Microsoft invents projector eyewear for Xbox and beyond

It came to light in 2008 that an Apple research team was working on a visual headset for the iPod. In recent months news has surfaced that a next generation super high res micro OLED display is ready to support new visual headsets coming to market later this year. The stunning miniature displays pack quite the punch with a resolution of 2560 x 2048. Since that news, we’ve reported on a Sony research team working on a video headset for a future PlayStation while noting that Google may want in on this new market as well. While the race is clearly on to get the first commercially successful video headset to market, Patent Bolt has discovered that Microsoft has been secretly working on a video headset since September 2010. A New Microsoft patent reveals that they’ve been working two styles of headset. The first relates to an aviation styled helmet aimed at Xbox gamers while the second resembles a pair of sunglasses for use with smartphones, MP3 players and other future devices. With Microsoft’s success with Kinect for gaming and beyond, it would appear to me that they might just have the edge in this race. Today’s report provides you with a few insights into one of Microsoft’s latest projects.  
Microsoft’s Patent Background
Microsoft states that a compact display system may be coupled into goggles, a helmet, or other eyewear. These configurations enable the wearer to view images from a computer, media player, or other electronic device with privacy and mobility. When adapted to display two different images concurrently–one for each eye–the system may be used for stereoscopic display (e.g., virtual-reality) applications.
As the human eye can’t focus on images less than a few centimeters away, a compact display system may be configured to provide the display image as a virtual image–e.g., an image formed in a focal plane located more than a few centimeters from the eye. One challenge in this field is to form such an image using a compact, robust optical arrangement, which also provides suitable image resolution and fidelity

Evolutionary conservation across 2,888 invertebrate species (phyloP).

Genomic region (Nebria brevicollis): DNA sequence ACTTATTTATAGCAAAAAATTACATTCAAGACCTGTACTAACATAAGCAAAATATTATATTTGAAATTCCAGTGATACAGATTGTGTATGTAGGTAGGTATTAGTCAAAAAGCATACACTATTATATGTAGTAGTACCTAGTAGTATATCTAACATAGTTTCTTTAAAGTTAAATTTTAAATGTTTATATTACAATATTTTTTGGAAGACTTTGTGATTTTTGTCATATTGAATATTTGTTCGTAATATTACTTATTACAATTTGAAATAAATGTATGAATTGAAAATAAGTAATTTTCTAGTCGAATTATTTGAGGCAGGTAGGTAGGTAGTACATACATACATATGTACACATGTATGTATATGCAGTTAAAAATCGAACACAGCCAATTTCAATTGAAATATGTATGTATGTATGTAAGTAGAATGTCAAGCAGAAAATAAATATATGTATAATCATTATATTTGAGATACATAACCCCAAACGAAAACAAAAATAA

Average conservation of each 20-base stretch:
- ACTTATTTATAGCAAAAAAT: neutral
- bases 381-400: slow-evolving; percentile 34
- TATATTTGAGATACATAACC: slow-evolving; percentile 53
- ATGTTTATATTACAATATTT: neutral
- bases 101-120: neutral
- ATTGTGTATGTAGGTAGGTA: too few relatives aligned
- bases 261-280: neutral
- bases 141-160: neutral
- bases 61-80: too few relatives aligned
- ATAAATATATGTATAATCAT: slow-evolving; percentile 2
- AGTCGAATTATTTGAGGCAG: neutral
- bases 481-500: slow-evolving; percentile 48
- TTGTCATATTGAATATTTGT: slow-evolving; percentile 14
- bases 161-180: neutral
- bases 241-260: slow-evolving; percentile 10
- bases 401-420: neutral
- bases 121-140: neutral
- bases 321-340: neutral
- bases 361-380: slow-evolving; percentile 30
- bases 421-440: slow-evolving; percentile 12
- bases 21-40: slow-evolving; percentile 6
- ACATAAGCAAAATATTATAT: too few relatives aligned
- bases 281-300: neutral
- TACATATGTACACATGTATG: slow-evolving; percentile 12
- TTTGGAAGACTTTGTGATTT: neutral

Microsoft’s Proposed Solution
One of Microsoft’s invention embodiments provides us with a look at a virtual-image projector. Technically speaking, the projector comprises a laser configured to form a narrow beam, first and second dilation optics, first and second redirection optics, and a controller. The first and second dilation optics each have a diffraction grating.
The first dilation optic is arranged to receive the narrow beam and to project a one-dimensionally dilated beam into the second dilation optic. The second dilation optic is arranged to receive the one-dimensionally dilated beam and to project a two-dimensionally dilated beam, which provides the virtual image.
The first and second redirection optics are each operatively coupled to a transducer. The first redirection optic is arranged to direct the narrow beam into the first dilation optic at a first entry angle. The second redirection optic is configured to direct the one-dimensionally dilated beam into the second dilation optic at a second entry angle. The controller is configured to bias the transducers to vary the first and second entry angles.
Microsoft’s Virtual Image Displays for Glasses
In Microsoft’s patent FIG. 1 shown below we see an example head-mounted display device (10) which is an example of video-display eyewear. Although the eyewear may closely resemble an ordinary pair of eyeglasses or sunglasses, the fact is that the device includes a pair of projectors (12A and 12B) which project virtual display images for view by a wearer. More particularly, the virtual display images are projected directly in front of the wearer’s eyes. To this end, the device includes a wearable mount configured to position the projectors a short distance in front of the wearer’s eyes.
In the illustrated embodiment, the wearable mount takes the form of conventional eyeglass frames (14). In one embodiment, each projector may project a 16:9 aspect ratio image that will appear to the wearer as if it were 21 inches in diagonal and viewed at arm’s length. The device also includes controller 16, which controls the internal componentry of the projectors in order to form the virtual display images.